What are some of the human insufficiencies which Dostoevsky observed that you have also observed in human beings today?  As you listen to the underground man's rant, does it remind you of anyone you know?  Why (or why not)?  

Notes from Underground has infuenced modern books and movies.  Can you think of any?

 

NOTES from UNDERGROUND
By Fyodor Dostoevsky
Translation by Andrew R. MacAndrew (for Signet Classics)

 

Chapter 1 - Read by Carole Bos, creator of Awesome Stories

I am a sick man ... a mean man.  There's nothing attractive about me.  I think there's something wrong with my liver.  But, actually, I don’t understand a thing about my sickness; I'm not even too sure what it is that's ailing me.

I'm not under treatment and never have been, although I have great respect for medicine and doctors.  Moreover, I'm morbidly superstitious - enough, at least, to respect medicine.  With my education I shouldn't be superstitious, but I am just the same.

No, I'd say I refuse medical help simply out of contrariness.  I don't expect you to understand that, but it's so.  Of course, I can't explain whom I'm trying to fool this way.  I'm fully aware that I can't spite the doctors by refusing their help.  I know very well that I'm harming myself and no one else.  But still, it's out of spite that I refuse to ask for the doctors' help.  So my liver hurts?  Good, let it hurt even more!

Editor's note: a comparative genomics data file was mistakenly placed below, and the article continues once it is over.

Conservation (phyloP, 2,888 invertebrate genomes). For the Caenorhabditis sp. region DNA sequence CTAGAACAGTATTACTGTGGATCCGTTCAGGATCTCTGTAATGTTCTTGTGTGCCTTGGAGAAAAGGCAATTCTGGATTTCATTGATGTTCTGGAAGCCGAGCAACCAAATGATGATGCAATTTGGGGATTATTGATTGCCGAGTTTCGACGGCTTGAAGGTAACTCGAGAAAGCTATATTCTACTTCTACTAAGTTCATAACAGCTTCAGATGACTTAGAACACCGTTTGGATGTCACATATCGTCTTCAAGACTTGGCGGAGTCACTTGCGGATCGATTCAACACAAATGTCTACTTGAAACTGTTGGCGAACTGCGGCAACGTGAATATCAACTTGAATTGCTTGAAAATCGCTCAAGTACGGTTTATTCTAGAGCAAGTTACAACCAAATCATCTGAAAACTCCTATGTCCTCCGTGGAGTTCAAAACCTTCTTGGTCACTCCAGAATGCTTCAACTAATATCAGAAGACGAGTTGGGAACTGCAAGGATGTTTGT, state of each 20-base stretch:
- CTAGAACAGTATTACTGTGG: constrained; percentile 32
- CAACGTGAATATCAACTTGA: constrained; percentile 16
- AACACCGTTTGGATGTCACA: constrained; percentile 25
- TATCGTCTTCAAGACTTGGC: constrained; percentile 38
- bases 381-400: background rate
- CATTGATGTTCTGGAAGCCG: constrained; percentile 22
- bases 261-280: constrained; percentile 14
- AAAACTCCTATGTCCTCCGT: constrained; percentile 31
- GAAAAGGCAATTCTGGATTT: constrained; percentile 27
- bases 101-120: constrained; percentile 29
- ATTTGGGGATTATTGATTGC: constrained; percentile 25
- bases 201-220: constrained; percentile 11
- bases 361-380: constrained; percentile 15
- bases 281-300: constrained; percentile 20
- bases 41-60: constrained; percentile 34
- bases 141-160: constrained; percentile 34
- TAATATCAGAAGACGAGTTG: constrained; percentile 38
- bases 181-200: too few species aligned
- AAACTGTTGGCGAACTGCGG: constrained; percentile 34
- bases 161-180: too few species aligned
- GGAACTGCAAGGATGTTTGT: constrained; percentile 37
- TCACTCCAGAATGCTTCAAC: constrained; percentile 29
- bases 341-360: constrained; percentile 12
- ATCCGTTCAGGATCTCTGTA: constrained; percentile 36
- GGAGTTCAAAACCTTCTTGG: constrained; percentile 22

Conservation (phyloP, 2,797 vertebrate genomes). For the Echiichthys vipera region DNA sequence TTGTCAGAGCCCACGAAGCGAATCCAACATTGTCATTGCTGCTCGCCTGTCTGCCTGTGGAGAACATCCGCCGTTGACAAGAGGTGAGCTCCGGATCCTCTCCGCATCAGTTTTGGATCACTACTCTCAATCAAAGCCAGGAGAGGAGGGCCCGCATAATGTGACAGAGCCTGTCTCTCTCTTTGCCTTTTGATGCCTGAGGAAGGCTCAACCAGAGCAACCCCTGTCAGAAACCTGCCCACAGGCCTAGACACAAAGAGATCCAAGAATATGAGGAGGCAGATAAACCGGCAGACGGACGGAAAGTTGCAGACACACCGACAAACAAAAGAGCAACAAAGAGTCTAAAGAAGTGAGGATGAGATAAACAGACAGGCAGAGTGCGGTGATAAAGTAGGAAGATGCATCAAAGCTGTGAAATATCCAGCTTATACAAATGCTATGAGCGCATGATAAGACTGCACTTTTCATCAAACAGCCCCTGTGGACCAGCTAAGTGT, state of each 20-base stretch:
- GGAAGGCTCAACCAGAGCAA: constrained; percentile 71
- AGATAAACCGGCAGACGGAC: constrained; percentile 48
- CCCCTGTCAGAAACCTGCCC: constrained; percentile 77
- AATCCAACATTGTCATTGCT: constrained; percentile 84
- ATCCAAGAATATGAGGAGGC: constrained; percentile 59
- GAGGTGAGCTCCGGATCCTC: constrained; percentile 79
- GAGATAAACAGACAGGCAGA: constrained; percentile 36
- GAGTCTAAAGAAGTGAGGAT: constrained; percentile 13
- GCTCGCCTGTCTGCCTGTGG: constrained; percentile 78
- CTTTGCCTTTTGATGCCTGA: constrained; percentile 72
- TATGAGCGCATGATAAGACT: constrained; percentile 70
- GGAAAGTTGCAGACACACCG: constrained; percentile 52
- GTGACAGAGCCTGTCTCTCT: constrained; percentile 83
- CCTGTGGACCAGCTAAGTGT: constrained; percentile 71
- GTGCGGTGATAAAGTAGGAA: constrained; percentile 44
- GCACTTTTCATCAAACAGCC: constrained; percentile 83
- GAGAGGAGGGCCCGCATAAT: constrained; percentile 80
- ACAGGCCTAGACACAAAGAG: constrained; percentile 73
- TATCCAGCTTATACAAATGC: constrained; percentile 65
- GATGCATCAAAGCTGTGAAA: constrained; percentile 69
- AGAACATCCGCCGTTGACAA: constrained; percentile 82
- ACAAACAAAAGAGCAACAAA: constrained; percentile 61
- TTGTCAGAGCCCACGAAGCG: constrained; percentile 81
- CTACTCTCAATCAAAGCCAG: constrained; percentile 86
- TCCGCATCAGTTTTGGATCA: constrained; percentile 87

I've been living like this for a long time, twenty years or so.  I'm forty now.  I used to be in government service, but I'm not anymore.  I was a nasty official.  I was rude and enjoyed being rude.  Why, since I took no bribes, I had to make up for it somehow.  (That's a poor attempt at wit, but I won't delete it now.  I wrote it thinking it'd sound very sharp.  But now I realize that it's nothing but vulgar showing off, so I'll let it stand if only for that reason.)

When petitioners came up to my desk for information, I snared at them and felt indescribably happy whenever I managed to make one of them feel miserable.  Being petitioners, they were a meek lot.